ROMULUS (WWJ/AP) - The U.S. Transportation Security Administration has announced the start of a pilot program at Detroit Metropolitan Airport for pre-screening a select group of passengers.
The program will allow faster screening of air travelers who volunteer more personal information about themselves ahead of time and applies only to a small number of frequent travelers who are U.S. citizens. The TSA said it anticipates that between 5,000 and 8,000 travelers per day will participate in the trial.
TSA Detroit director Bob Ball said frequent fliers of participating airlines, including Delta and American, were invited to be part of the program, where they would have an expedited security line of their own.
“They can leave their shoes on. They can leave their belt on. They can leave a light jacket on. They can leave a hat on. They can leave their laptop inside the briefcase or their laptop bag,” Ball explained.
“They can also leave their 3-1-1 complaint liquids, the smaller amounts, actually in their carryon bag,” he said.
The TSA announced the program in August. It’s the Obama administration’s first attempt at a more risk-based, intelligence-driven passenger screening program.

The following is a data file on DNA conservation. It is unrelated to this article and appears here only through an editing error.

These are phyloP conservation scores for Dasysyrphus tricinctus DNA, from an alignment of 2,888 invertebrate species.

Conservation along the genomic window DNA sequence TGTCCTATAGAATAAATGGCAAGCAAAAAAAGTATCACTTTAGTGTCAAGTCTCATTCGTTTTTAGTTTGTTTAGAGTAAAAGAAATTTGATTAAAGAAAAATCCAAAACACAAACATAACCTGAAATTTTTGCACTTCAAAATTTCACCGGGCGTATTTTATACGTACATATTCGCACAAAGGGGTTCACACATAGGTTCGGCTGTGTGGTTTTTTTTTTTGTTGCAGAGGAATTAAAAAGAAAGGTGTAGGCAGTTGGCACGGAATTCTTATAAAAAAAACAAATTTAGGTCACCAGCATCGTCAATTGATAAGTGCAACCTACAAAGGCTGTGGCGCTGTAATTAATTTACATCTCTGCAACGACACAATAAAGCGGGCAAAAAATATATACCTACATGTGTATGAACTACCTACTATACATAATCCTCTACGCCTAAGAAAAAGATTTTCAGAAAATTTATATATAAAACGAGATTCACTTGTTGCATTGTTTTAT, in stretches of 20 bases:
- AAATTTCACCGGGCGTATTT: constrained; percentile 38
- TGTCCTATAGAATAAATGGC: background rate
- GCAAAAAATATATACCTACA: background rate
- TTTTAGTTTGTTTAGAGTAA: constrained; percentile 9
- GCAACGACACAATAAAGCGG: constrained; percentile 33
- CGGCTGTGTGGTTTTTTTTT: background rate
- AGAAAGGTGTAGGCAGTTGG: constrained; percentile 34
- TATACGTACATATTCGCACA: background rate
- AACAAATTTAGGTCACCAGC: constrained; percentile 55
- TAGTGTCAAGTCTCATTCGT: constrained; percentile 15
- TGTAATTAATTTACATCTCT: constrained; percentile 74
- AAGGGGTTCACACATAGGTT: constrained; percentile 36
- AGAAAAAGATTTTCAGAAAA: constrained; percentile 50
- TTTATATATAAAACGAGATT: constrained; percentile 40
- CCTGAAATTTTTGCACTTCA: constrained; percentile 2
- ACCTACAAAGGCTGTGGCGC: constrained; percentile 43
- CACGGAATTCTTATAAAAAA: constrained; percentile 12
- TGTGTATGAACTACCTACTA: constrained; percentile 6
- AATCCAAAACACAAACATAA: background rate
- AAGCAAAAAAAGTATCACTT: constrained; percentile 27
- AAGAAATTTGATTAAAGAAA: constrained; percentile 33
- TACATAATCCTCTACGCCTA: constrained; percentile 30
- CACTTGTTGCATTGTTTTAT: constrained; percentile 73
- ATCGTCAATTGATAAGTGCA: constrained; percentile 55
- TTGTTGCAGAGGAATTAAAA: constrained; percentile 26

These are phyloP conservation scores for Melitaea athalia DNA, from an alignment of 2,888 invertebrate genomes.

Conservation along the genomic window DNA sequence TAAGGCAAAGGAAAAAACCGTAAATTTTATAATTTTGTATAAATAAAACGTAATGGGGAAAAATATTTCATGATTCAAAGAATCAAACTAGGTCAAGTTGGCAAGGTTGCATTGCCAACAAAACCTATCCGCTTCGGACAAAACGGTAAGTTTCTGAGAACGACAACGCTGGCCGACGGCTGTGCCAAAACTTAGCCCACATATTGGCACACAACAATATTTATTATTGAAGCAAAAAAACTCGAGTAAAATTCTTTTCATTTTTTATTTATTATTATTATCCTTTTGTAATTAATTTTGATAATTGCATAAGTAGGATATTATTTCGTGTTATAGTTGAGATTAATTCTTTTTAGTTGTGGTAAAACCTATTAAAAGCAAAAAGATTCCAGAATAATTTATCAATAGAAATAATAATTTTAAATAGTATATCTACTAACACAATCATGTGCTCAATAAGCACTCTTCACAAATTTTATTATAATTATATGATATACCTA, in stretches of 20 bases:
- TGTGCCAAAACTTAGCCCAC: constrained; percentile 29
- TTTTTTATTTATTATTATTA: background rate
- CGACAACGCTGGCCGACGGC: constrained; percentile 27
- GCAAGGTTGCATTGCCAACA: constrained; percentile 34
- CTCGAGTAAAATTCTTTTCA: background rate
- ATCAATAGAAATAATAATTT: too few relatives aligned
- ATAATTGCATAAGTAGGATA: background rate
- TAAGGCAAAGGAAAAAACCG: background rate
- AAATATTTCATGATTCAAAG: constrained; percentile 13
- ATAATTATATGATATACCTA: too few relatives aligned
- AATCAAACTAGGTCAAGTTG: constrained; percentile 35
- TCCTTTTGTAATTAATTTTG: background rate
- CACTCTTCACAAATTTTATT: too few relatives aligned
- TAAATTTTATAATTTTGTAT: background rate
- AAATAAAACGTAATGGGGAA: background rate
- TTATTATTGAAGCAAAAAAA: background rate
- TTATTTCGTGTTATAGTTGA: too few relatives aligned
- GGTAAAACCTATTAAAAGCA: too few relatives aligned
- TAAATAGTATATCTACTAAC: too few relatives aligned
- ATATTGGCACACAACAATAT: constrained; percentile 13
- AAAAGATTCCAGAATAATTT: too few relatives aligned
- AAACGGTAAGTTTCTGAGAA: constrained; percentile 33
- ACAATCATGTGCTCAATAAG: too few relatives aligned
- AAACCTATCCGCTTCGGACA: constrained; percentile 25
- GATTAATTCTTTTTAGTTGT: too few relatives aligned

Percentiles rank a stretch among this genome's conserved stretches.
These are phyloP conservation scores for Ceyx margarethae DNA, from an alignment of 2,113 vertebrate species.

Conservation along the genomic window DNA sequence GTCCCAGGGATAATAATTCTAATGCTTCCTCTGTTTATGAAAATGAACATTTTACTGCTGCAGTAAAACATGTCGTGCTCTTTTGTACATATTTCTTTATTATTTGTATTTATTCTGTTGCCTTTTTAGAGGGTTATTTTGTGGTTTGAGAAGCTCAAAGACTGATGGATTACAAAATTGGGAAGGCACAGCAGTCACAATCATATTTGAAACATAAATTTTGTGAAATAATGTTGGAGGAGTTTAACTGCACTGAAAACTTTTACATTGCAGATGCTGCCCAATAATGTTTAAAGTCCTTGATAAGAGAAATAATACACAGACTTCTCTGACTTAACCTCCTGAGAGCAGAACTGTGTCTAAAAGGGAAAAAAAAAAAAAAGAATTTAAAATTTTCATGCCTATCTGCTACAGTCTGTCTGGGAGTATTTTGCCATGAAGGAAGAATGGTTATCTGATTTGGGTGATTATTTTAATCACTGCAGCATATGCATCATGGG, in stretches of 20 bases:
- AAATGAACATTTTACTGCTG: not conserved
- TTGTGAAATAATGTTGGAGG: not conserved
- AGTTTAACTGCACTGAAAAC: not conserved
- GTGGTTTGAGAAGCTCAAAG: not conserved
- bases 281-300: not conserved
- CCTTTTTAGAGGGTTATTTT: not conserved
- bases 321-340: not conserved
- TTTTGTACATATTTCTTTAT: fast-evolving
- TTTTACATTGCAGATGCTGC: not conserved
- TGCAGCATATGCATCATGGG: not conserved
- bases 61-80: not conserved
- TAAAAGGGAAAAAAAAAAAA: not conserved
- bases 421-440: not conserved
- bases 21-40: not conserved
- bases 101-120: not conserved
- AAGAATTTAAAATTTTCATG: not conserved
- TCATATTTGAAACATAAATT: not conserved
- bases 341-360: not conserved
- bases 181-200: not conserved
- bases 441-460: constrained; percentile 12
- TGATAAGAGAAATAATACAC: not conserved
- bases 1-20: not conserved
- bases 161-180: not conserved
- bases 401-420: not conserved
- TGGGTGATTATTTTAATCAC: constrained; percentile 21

Supporters say it could respond to travelers’ complaints the government isn’t using common sense when it screens everyone the same. Opponents say the concern with an expedited program is that someone could pose as someone else, for instance by using false identification or an ID belonging to another person.
At Metro Airport on Tuesday, WWJ’s Ron Dewey spoke with several business travelers, including Tim Reardon of Berkley, who would be in favor of the program.
“I hope it would make things a little easier, getting through the line, especially for people like myself that travel quite a bit,” said Reardon. “It will be interesting to see how it actually shakes down … God knows, for those of us who travel quite a bit the security gets pretty old after awhile,” he said.
Another traveler said, “I think there’s a lot of people that travel for their job, they travel all the time, and they’re held up at TSA.”
The TSA said the pre-screening test would be on top of the existing pre-screening for all passengers who travel to, from or within the U.S. All travelers would still be subject to random searches.
Depending on its success, the program may be expanded to a wider group of low-risk travelers.
The Associated Press contributed to this report.